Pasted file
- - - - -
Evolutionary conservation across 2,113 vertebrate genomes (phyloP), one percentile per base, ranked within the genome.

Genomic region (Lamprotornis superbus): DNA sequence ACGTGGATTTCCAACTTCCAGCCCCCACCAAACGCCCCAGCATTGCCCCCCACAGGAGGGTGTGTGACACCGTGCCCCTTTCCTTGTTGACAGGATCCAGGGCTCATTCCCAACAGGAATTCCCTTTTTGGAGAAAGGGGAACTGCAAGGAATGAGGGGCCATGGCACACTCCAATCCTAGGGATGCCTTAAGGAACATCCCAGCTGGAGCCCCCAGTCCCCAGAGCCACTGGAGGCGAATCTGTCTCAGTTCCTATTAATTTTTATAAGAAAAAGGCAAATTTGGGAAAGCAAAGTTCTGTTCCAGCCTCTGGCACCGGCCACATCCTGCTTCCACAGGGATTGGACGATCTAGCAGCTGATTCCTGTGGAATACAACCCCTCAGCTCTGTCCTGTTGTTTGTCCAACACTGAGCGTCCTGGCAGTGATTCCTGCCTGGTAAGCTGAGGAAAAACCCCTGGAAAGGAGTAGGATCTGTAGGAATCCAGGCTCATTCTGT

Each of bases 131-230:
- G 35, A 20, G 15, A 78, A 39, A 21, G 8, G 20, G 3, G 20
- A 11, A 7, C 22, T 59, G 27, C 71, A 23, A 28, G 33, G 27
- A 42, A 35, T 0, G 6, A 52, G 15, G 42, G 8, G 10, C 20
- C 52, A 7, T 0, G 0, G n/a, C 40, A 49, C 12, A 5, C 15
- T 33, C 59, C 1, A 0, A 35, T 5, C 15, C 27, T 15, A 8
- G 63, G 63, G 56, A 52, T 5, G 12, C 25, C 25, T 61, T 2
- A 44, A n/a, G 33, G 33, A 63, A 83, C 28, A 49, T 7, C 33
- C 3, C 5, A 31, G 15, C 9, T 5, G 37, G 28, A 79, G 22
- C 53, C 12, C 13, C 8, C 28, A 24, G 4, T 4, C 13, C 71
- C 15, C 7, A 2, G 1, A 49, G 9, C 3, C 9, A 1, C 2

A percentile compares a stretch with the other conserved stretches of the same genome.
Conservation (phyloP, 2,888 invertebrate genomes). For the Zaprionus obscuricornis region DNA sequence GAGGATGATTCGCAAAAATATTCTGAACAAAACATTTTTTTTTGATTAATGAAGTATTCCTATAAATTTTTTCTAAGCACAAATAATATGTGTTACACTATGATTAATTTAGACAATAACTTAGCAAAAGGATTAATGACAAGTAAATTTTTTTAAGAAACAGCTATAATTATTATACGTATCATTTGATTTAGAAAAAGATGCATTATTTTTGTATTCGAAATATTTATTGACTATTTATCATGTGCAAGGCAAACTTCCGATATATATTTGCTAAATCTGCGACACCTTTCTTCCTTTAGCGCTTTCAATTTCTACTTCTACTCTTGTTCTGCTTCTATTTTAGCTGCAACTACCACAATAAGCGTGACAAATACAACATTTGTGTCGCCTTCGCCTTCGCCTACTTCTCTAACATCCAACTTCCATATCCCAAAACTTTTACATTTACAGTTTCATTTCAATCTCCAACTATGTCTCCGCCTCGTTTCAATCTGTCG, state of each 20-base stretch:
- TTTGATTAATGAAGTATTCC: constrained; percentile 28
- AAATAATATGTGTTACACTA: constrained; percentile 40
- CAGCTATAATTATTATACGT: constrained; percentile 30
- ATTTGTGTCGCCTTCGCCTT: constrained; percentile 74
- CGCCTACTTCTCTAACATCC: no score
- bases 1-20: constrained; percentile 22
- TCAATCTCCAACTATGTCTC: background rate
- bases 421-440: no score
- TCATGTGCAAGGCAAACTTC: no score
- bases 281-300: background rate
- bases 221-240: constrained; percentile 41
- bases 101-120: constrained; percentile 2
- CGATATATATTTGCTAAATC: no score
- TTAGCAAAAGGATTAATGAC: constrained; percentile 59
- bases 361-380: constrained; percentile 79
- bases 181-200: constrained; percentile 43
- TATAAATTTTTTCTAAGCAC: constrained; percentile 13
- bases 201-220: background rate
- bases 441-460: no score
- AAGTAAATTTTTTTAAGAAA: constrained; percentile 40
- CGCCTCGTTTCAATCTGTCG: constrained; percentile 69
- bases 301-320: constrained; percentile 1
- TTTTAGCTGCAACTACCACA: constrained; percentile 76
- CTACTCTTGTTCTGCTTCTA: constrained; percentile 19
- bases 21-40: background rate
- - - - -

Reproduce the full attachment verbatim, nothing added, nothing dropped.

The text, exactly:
Evolutionary conservation across 2,113 vertebrate genomes (phyloP), one percentile per base, ranked within the genome.

Genomic region (Lamprotornis superbus): DNA sequence ACGTGGATTTCCAACTTCCAGCCCCCACCAAACGCCCCAGCATTGCCCCCCACAGGAGGGTGTGTGACACCGTGCCCCTTTCCTTGTTGACAGGATCCAGGGCTCATTCCCAACAGGAATTCCCTTTTTGGAGAAAGGGGAACTGCAAGGAATGAGGGGCCATGGCACACTCCAATCCTAGGGATGCCTTAAGGAACATCCCAGCTGGAGCCCCCAGTCCCCAGAGCCACTGGAGGCGAATCTGTCTCAGTTCCTATTAATTTTTATAAGAAAAAGGCAAATTTGGGAAAGCAAAGTTCTGTTCCAGCCTCTGGCACCGGCCACATCCTGCTTCCACAGGGATTGGACGATCTAGCAGCTGATTCCTGTGGAATACAACCCCTCAGCTCTGTCCTGTTGTTTGTCCAACACTGAGCGTCCTGGCAGTGATTCCTGCCTGGTAAGCTGAGGAAAAACCCCTGGAAAGGAGTAGGATCTGTAGGAATCCAGGCTCATTCTGT

Each of bases 131-230:
- G 35, A 20, G 15, A 78, A 39, A 21, G 8, G 20, G 3, G 20
- A 11, A 7, C 22, T 59, G 27, C 71, A 23, A 28, G 33, G 27
- A 42, A 35, T 0, G 6, A 52, G 15, G 42, G 8, G 10, C 20
- C 52, A 7, T 0, G 0, G n/a, C 40, A 49, C 12, A 5, C 15
- T 33, C 59, C 1, A 0, A 35, T 5, C 15, C 27, T 15, A 8
- G 63, G 63, G 56, A 52, T 5, G 12, C 25, C 25, T 61, T 2
- A 44, A n/a, G 33, G 33, A 63, A 83, C 28, A 49, T 7, C 33
- C 3, C 5, A 31, G 15, C 9, T 5, G 37, G 28, A 79, G 22
- C 53, C 12, C 13, C 8, C 28, A 24, G 4, T 4, C 13, C 71
- C 15, C 7, A 2, G 1, A 49, G 9, C 3, C 9, A 1, C 2

A percentile compares a stretch with the other conserved stretches of the same genome.
Conservation (phyloP, 2,888 invertebrate genomes). For the Zaprionus obscuricornis region DNA sequence GAGGATGATTCGCAAAAATATTCTGAACAAAACATTTTTTTTTGATTAATGAAGTATTCCTATAAATTTTTTCTAAGCACAAATAATATGTGTTACACTATGATTAATTTAGACAATAACTTAGCAAAAGGATTAATGACAAGTAAATTTTTTTAAGAAACAGCTATAATTATTATACGTATCATTTGATTTAGAAAAAGATGCATTATTTTTGTATTCGAAATATTTATTGACTATTTATCATGTGCAAGGCAAACTTCCGATATATATTTGCTAAATCTGCGACACCTTTCTTCCTTTAGCGCTTTCAATTTCTACTTCTACTCTTGTTCTGCTTCTATTTTAGCTGCAACTACCACAATAAGCGTGACAAATACAACATTTGTGTCGCCTTCGCCTTCGCCTACTTCTCTAACATCCAACTTCCATATCCCAAAACTTTTACATTTACAGTTTCATTTCAATCTCCAACTATGTCTCCGCCTCGTTTCAATCTGTCG, state of each 20-base stretch:
- TTTGATTAATGAAGTATTCC: constrained; percentile 28
- AAATAATATGTGTTACACTA: constrained; percentile 40
- CAGCTATAATTATTATACGT: constrained; percentile 30
- ATTTGTGTCGCCTTCGCCTT: constrained; percentile 74
- CGCCTACTTCTCTAACATCC: no score
- bases 1-20: constrained; percentile 22
- TCAATCTCCAACTATGTCTC: background rate
- bases 421-440: no score
- TCATGTGCAAGGCAAACTTC: no score
- bases 281-300: background rate
- bases 221-240: constrained; percentile 41
- bases 101-120: constrained; percentile 2
- CGATATATATTTGCTAAATC: no score
- TTAGCAAAAGGATTAATGAC: constrained; percentile 59
- bases 361-380: constrained; percentile 79
- bases 181-200: constrained; percentile 43
- TATAAATTTTTTCTAAGCAC: constrained; percentile 13
- bases 201-220: background rate
- bases 441-460: no score
- AAGTAAATTTTTTTAAGAAA: constrained; percentile 40
- CGCCTCGTTTCAATCTGTCG: constrained; percentile 69
- bases 301-320: constrained; percentile 1
- TTTTAGCTGCAACTACCACA: constrained; percentile 76
- CTACTCTTGTTCTGCTTCTA: constrained; percentile 19
- bases 21-40: background rate